Song of the Sea
The latest animated film from Tomm Moore, co-director of 2009's excellent The Secret of Kells. Not screened for critics. Academy Theater.

The great promise of the Space Age—an era Tomorrowland gleefully fetishizes—was a combination of optimism and humanism. The Space Age asserted that science could, and would, solve the world's problems. While there are bits of that philosophy in Tomorrowland, they're hard to find, and harder still to piece into anything coherent. For all its ambition, Brad Bird's adventure film feels like a movie where entire scenes have gone missing, even as others blur by in a jumble of technobabble. By the time Tomorrowland ends, the only thing that's clear is that George Clooney might want to fuck an eight-year-old robot. ERIK HENRIKSEN Various Theaters.

The True Cost
A documentary that investigates the truths about how our low-cost clothing is made. Clinton Street Theater.

recommended What We Do in the Shadows
A mockumentary (wait, keep reading) about vampire roommates (just a little further) from the Flight of the Conchords brain trust. Blissfully, consistently silly throughout (Jemaine Clement's virile Coppola posturing gets funnier with every frame) with some knowingly wobbly effects by Peter Jackson's gang that only enhance the giggles. ANDREW WRIGHT Cinema 21, On Demand.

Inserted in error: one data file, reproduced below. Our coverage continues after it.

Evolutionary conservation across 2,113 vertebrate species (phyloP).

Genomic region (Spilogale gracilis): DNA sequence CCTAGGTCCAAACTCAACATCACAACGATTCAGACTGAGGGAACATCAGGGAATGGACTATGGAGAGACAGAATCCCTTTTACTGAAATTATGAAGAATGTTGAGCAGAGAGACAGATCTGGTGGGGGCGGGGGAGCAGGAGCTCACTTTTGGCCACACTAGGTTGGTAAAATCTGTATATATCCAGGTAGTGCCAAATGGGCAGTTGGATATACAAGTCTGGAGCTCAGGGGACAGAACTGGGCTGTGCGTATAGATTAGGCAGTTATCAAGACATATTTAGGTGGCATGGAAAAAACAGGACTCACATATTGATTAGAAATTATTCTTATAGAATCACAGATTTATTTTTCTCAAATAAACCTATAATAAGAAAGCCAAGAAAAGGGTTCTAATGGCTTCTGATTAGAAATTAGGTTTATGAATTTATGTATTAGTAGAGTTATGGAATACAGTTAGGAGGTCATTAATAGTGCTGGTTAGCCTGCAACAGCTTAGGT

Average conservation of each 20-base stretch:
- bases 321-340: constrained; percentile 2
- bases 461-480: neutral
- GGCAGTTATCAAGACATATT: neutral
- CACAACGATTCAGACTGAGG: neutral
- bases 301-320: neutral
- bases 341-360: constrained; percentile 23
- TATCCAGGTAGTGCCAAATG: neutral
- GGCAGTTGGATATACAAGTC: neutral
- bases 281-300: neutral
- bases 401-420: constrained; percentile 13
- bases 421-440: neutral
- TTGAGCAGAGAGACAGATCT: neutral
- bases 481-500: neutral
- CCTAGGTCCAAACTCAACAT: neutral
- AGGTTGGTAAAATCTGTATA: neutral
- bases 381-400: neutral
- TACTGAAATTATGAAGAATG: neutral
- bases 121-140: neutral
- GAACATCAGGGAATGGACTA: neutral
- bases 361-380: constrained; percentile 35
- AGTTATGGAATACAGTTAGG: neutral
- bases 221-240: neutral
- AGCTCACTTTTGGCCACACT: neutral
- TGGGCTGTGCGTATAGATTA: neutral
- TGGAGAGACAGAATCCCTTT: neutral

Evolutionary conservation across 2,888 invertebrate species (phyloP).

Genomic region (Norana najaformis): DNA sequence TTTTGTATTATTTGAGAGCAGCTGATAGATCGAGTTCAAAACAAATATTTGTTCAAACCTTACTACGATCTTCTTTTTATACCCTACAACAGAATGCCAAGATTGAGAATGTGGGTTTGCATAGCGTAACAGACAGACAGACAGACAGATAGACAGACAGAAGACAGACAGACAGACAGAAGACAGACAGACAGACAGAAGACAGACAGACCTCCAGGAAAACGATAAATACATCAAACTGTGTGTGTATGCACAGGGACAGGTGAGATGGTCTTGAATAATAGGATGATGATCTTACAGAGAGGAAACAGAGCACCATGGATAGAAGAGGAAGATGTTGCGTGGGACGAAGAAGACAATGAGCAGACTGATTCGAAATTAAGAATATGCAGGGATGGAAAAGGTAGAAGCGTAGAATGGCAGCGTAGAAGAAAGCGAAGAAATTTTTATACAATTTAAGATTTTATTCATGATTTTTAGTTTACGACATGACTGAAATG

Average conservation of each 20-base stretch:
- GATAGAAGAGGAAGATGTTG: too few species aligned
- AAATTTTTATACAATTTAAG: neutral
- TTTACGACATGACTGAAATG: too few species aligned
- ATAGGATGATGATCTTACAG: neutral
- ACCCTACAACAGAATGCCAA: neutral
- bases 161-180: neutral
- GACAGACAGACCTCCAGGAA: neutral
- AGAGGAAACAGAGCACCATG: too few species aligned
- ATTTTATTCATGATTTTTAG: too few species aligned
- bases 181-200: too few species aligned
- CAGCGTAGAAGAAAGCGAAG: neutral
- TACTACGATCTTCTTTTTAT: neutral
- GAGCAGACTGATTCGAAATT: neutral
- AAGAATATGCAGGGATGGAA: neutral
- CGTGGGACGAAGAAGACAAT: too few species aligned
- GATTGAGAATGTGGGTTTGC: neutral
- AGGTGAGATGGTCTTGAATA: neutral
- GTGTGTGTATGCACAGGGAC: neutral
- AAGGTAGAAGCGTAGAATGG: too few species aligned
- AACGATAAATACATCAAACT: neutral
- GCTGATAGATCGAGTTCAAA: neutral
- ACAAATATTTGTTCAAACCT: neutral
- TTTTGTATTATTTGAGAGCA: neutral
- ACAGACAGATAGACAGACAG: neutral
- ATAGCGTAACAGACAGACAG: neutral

recommended While We're Young
Noah Baumbach takes what could have been Look at These Fucking Hipsters: The Motion Picture and transforms it into a hilariously sharp look at the generation gap. The movie distributes its scorn equally and with a rueful good humor. It gets as good as it gives. ANDREW WRIGHT Cinema 21.

Who is Gil Scott-Heron?
See review this issue. Hollywood Theatre.

Woman in Gold
The fact that Holocaust victims and their descendants are attempting to reclaim art stolen by the Nazis in increasing numbers could have huge impact—not just on museum holdings, but on the world's ability to remember the ills of history. The case of Maria Altmann (Helen Mirren) is perhaps the most significant—along with a rookie lawyer (Ryan Reynolds, trying to hide behind khaki pants and glasses), Altmann successfully sued the Republic of Austria for the return of several Gustav Klimt paintings, including a portrait of her aunt that had become the nation's equivalent of the Mona Lisa. That's pretty badass, but director Simon Curtis' depiction of the years-long battle is a plodding, oversimplified courtroom procedural spliced with pretty but wooden flashbacks. Content to cheerlead its protagonists, its refusal to engage in any reasonable way with the opposing argument is borderline irresponsible... and irresponsibly dull. The film also features Katie Holmes reprising her role as a housebound, baby-having yes woman. MARJORIE SKINNER Liberty Theatre.

recommended MEANS WE RECOMMEND IT. Theater locations are accurate Friday, May 29-Thursday, June 4, unless otherwise noted. Movie times are updated daily and are available here.